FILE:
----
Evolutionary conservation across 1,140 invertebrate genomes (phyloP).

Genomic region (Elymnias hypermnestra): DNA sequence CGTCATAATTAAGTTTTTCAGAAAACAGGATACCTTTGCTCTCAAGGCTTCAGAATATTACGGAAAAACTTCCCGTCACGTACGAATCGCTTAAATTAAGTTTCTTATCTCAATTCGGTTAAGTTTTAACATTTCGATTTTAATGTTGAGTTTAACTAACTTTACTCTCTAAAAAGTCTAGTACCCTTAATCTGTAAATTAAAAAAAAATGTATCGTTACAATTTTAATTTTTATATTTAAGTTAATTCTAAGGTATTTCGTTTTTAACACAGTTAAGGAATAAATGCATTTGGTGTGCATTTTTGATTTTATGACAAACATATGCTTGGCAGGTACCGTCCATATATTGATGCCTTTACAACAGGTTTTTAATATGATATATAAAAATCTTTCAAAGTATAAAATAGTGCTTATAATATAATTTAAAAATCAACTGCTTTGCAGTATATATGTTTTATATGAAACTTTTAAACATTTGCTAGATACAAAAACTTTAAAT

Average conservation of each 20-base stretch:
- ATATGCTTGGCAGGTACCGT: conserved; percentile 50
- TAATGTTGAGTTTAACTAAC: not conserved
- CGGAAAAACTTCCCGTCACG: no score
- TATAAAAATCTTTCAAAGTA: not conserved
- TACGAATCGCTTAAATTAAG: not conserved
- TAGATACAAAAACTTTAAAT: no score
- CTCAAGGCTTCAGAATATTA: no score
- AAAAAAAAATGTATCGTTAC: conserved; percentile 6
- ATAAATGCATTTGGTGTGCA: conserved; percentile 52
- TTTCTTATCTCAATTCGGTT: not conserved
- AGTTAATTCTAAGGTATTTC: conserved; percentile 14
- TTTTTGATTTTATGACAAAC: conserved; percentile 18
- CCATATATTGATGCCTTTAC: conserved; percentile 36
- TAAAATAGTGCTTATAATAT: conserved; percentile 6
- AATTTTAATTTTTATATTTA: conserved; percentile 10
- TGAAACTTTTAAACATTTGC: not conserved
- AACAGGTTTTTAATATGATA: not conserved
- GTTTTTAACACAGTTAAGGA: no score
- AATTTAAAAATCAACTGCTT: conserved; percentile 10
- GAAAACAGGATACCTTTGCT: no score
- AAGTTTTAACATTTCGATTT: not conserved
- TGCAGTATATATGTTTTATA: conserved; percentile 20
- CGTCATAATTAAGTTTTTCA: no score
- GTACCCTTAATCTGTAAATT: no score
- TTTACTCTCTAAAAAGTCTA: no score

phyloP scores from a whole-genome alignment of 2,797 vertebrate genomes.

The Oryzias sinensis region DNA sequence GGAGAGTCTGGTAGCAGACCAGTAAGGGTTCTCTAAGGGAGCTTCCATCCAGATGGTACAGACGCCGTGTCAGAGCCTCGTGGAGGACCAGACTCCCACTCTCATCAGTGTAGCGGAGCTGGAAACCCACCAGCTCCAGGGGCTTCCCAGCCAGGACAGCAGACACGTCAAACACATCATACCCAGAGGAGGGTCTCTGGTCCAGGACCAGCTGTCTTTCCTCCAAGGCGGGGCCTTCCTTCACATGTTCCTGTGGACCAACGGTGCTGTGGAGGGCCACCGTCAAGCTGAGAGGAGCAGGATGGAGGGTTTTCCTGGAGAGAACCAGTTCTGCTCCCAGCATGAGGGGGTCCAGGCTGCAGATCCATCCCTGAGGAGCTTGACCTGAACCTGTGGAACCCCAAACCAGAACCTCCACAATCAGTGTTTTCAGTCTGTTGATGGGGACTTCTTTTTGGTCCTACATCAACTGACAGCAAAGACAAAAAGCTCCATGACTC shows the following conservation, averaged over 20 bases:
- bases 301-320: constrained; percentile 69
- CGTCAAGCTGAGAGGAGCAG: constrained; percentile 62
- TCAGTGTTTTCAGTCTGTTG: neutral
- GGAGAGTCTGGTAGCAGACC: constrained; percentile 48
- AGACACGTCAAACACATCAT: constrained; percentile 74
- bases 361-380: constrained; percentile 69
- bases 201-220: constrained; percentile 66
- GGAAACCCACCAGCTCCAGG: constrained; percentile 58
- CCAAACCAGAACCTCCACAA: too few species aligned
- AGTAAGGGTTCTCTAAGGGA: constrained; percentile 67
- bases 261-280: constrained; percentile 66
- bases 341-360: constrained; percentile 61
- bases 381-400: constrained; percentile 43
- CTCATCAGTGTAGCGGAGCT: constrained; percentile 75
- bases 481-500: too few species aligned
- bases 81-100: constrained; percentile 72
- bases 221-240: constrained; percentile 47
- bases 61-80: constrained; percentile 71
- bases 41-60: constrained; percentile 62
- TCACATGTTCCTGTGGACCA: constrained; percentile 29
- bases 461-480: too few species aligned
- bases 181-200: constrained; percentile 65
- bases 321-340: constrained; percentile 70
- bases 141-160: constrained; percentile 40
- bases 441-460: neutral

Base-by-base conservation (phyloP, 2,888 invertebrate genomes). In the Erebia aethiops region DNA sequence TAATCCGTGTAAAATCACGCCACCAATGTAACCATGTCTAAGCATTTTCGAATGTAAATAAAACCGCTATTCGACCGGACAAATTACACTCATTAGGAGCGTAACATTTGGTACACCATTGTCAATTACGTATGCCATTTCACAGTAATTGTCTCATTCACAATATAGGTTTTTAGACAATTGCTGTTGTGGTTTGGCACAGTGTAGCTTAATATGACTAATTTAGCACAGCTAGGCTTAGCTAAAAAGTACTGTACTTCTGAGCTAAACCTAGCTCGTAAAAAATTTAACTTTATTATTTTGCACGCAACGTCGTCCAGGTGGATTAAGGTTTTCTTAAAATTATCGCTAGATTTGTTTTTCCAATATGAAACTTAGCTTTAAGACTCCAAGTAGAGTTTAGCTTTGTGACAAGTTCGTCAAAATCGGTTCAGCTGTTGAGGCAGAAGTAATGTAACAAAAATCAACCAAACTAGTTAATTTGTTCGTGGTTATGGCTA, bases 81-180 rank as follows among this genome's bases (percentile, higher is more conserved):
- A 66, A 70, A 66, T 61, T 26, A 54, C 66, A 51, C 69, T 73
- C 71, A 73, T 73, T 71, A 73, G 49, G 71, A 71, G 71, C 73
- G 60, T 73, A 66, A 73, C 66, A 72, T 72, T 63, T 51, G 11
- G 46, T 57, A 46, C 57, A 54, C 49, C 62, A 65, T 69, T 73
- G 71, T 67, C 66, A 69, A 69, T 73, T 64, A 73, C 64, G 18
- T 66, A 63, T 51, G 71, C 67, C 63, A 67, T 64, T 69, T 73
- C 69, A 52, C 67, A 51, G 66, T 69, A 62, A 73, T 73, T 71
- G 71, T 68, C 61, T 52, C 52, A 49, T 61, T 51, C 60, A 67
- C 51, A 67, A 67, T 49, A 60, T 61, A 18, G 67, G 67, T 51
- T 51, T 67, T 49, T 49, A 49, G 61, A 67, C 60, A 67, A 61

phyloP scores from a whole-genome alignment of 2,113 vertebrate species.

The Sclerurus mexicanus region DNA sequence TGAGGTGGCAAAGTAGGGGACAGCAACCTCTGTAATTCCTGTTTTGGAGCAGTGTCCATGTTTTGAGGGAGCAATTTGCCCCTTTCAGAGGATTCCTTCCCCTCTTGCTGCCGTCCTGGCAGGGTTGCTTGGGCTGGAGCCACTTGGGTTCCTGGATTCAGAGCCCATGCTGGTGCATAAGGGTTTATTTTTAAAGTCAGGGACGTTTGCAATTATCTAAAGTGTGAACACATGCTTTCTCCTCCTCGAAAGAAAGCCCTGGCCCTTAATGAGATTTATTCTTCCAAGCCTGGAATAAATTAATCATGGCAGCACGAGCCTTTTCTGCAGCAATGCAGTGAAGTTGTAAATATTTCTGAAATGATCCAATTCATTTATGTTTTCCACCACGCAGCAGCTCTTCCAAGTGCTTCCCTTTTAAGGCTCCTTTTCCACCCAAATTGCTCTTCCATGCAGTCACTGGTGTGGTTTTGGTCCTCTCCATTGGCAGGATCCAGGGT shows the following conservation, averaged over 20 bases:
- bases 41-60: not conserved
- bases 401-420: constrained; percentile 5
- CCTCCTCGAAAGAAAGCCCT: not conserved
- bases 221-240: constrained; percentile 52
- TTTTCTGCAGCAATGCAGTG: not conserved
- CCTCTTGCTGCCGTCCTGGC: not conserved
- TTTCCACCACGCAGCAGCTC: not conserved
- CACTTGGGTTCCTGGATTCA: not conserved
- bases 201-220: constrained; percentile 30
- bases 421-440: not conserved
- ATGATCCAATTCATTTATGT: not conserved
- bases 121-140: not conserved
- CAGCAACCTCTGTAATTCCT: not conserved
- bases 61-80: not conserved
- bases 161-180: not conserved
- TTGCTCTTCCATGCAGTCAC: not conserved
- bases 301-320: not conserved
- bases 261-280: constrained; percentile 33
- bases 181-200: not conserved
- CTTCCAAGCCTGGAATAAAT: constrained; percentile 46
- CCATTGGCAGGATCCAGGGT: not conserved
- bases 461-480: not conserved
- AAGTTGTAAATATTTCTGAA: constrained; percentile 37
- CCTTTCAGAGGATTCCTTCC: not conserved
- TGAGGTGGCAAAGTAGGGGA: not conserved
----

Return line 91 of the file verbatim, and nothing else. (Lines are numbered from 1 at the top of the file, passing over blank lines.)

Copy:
- AAGTTGTAAATATTTCTGAA: constrained; percentile 37